The present invention also provides a method for continuously cooling the hot traveling web 2 and the thermoplastic ink printing thereon. To perform the method, the chill roll 4 is rotated in order to move the chill roll peripheral surface 6 in one direction as indicated by arrow 8. The first adjusting means 20 is adjusted to place the elastomeric surface 47 in abutting relation to the chill roll surface to define a web nip 48 for receiving the hot printed web 2 therebetween. The hot printed web is passed into the web nip causing one side of the web to contact the chill roll peripheral surface 6 and causing the other side of the web to contact the elastomeric surface 47. The elastomeric surface of the pressure roll 41 is cooled by running it through a liquid coolant 55, such as water, in a pan 51 prior to its coming into contact with the web nip 48. The coolant metering means 60 is adjusted to place the metering surface 69 thereof in confronting contact with the elastomeric surface 47 of the pressure roll to define a metering nip 65. The second adjusting means 70 is adjusted to move the metering surface 69 toward or away from the coolant coated elastomeric surface 47 in order to control the amount of coolant liquid which remains on the elastomeric surface as it comes into the web nip 78. By adjusting the contact pressure between the metering surface 69 and the elastomeric surface 47 at coolant nip 65, the removal of cooling liquid 55 from the latter can be minutely controlled. Preferably enough pressure will be exerted so that the elastic surface 47, after it leaves contact with the metering roll surface 69, will only be slightly damp before contacting the web 2. The phrase "slightly damp" means the amount of cooling liquid remaining on the elastomeric surface will be a sufficient amount to moisten it sufficiently to reduce formation of static electricity, but not in such quantity as will cause sufficient expansion of the web fibers to allow web elongation and loss of web tension.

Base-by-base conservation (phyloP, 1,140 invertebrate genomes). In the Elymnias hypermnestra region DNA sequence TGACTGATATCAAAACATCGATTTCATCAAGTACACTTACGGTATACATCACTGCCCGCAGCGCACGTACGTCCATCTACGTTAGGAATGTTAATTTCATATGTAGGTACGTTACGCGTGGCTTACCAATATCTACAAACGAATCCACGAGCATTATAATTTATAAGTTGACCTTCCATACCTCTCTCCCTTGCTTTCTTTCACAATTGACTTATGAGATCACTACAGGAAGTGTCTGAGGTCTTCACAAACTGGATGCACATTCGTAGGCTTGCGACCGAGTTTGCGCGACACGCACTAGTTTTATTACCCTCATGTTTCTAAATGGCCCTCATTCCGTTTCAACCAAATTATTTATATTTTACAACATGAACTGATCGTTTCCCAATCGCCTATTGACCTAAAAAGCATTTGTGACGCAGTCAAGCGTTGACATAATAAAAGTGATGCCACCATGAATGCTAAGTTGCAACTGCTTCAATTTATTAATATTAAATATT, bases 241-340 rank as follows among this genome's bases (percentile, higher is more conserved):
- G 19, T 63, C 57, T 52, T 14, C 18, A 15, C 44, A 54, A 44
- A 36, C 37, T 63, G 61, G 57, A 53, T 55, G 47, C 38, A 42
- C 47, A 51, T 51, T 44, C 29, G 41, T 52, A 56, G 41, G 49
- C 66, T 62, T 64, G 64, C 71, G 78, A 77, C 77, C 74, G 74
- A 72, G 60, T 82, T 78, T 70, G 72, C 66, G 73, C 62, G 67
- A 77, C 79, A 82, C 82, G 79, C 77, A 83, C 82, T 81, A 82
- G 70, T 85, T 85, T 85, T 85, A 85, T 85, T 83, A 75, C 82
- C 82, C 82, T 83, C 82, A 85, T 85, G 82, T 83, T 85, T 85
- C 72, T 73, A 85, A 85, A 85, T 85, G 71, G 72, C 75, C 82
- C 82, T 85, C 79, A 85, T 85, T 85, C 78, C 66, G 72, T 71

In one example of the method, the pressure roll 41 and the metering roll 61 were mounted to freely rotate with the pressure roll 41 being rotated in the direction of arrow 9 as a result of its contact with the moving web 2. The rotation of the pressure roll 41 in turn caused rotation of the metering roll 61 by reason of the contact between these two rolls. Ram 23 was adjusted to move the elastomeric surface 47 into contact with the chill roll surface 6 and to form an interface contact of 1/8" to 3/8" width. Cooling liquid in the form of water 55 was passed through the reservoir 51 and maintained at a temperature in the range of 65° F. to 70° F. The pressure roll elastomeric surface 47 was caused to pass through the liquid coolant in the reservoir and then into contact with the metering surface 69 of the metering roll 61. Adjusting bolt 71 was adjusted to cause sufficient pressure to be applied in the metering nip 65 between metering roll 61 and pressure roll 41 to cause the removal of cooling liquid from the elastomeric surface to the degree that the elastomeric surface was only slightly damp before contacting the web. The temperature of web 2 entering web nip 48 was 242° F. And the temperature of the web leaving chill roll 4 was about 118° F. Adding moisture to the web as above-described enabled the first chill roll 4 to cool the web 28° F. more than has been possible with previous methods. The trace of moisture imparted to the web eliminated static buildup but did not add sufficient moisture to expand the paper fibers to the degree that they permitted stretching and loss of web tension. The elastomeric surface was not subject to ink picking and the printed surface was not subject to smearing.
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|U.S. Classification||34/393, 34/110, 34/62|
|International Classification||B41F23/04, F26B13/18|
|Cooperative Classification||F26B13/18, B41F23/0479|
|European Classification||B41F23/04D2, F26B13/18|
|Dec 19, 1990||AS||Assignment|
Owner name: ADVANCE SYSTEMS, INC., GREENBAY, WI A CORP. OF WI
Free format text: ASSIGNMENT OF ASSIGNORS INTEREST.;ASSIGNORS:DAANE, ROBERT A.;CREAPO, RALPH W.;REEL/FRAME:005549/0901
Effective date: 19901213
|Nov 15, 1994||AS||Assignment|
Owner name: ASSOCIATED BANK GREEN BAY, WISCONSIN
Free format text: ASSIGNMENT OF ASSIGNORS INTEREST;ASSIGNOR:ADVANCE SYSTEMS, INC.;REEL/FRAME:007363/0054
Effective date: 19940701
|Dec 11, 1995||FPAY||Fee payment|
Year of fee payment: 4
|Jan 11, 2000||REMI||Maintenance fee reminder mailed|
|Feb 16, 2000||FPAY||Fee payment|
Year of fee payment: 8
|Feb 16, 2000||SULP||Surcharge for late payment|
|Dec 31, 2003||REMI||Maintenance fee reminder mailed|
|Jun 16, 2004||LAPS||Lapse for failure to pay maintenance fees|
|Aug 10, 2004||FP||Expired due to failure to pay maintenance fee|
Effective date: 20040616